In an attempt to deter rioting by drunk fans, organisers of the tournament are bringing back the Soviet-era drunk tanks, known as Vytrezvitels.
Fans put into the drunk tanks also face being forced to wear adult nappies and having all of their belongings taken from them, it has been reported.
Convicted hooligan Alexander Shprygin has insisted the tanks – banned in 2011 – are ideal for England fans “who do not know their limits”.
Tournament organisers have also taken the decision to ban the sale of alcohol at stadiums during matches.
The Russian Foreign Office has issued travel advice for England fans planning on travelling to the 2018 World Cup.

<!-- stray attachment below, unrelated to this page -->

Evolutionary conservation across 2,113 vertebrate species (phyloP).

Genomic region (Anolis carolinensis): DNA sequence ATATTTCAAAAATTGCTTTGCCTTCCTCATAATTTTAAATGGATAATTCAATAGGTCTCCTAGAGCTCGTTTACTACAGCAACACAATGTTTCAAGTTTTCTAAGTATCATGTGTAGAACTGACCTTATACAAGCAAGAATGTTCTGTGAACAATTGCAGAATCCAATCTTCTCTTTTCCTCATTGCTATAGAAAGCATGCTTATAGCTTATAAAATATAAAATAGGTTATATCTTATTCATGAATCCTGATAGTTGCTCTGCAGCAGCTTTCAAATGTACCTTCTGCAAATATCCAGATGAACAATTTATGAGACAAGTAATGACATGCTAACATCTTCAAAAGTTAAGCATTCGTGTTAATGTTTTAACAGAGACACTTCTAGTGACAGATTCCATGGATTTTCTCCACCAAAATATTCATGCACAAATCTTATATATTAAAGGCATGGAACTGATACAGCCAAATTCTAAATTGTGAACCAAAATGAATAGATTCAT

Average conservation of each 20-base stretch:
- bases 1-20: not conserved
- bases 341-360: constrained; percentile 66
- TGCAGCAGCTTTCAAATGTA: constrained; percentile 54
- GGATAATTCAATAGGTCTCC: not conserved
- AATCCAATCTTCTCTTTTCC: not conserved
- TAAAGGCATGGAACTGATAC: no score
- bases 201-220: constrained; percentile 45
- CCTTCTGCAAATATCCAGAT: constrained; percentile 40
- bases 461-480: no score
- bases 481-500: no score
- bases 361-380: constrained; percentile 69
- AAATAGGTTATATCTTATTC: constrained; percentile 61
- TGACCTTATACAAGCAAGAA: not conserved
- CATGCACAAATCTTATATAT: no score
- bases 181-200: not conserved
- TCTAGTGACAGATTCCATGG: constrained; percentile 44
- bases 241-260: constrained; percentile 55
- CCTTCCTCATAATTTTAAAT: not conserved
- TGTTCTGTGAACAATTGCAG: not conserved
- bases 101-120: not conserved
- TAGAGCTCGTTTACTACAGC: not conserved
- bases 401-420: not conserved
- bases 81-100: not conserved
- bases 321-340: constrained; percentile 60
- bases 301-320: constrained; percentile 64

It said: “During the tournament, the sale of alcohol at events associated with the tournament will be banned.
“Alcohol won’t be available at stadia during matches.
“The sale and consumption of alcohol in glass containers will be banned on the evening and day of matches in certain locations in host cities.”
The tournament’s organisers are believed to be keen to avoid a repeat episode of riots that marred Euro 2016 in France, where dozens of Three Lions fans were injured – and two left in comas – in attacks by Russian hooligans at Marseilles.
England fans last week failed to register in the top 10 nations requesting tickets for the World Cup in Russia, despite the national team having already qualified for the tournament.
At the same stage four years ago, English fans accounted for the sixth-most ticket requests for the World Cup in Brazil and went on to buy the fifth-most tickets overall.
Britain’s most senior football police officer, deputy chief constable Mark Roberts, has warned that travelling England supporters are in danger of being subjected to an “extreme level of violence”.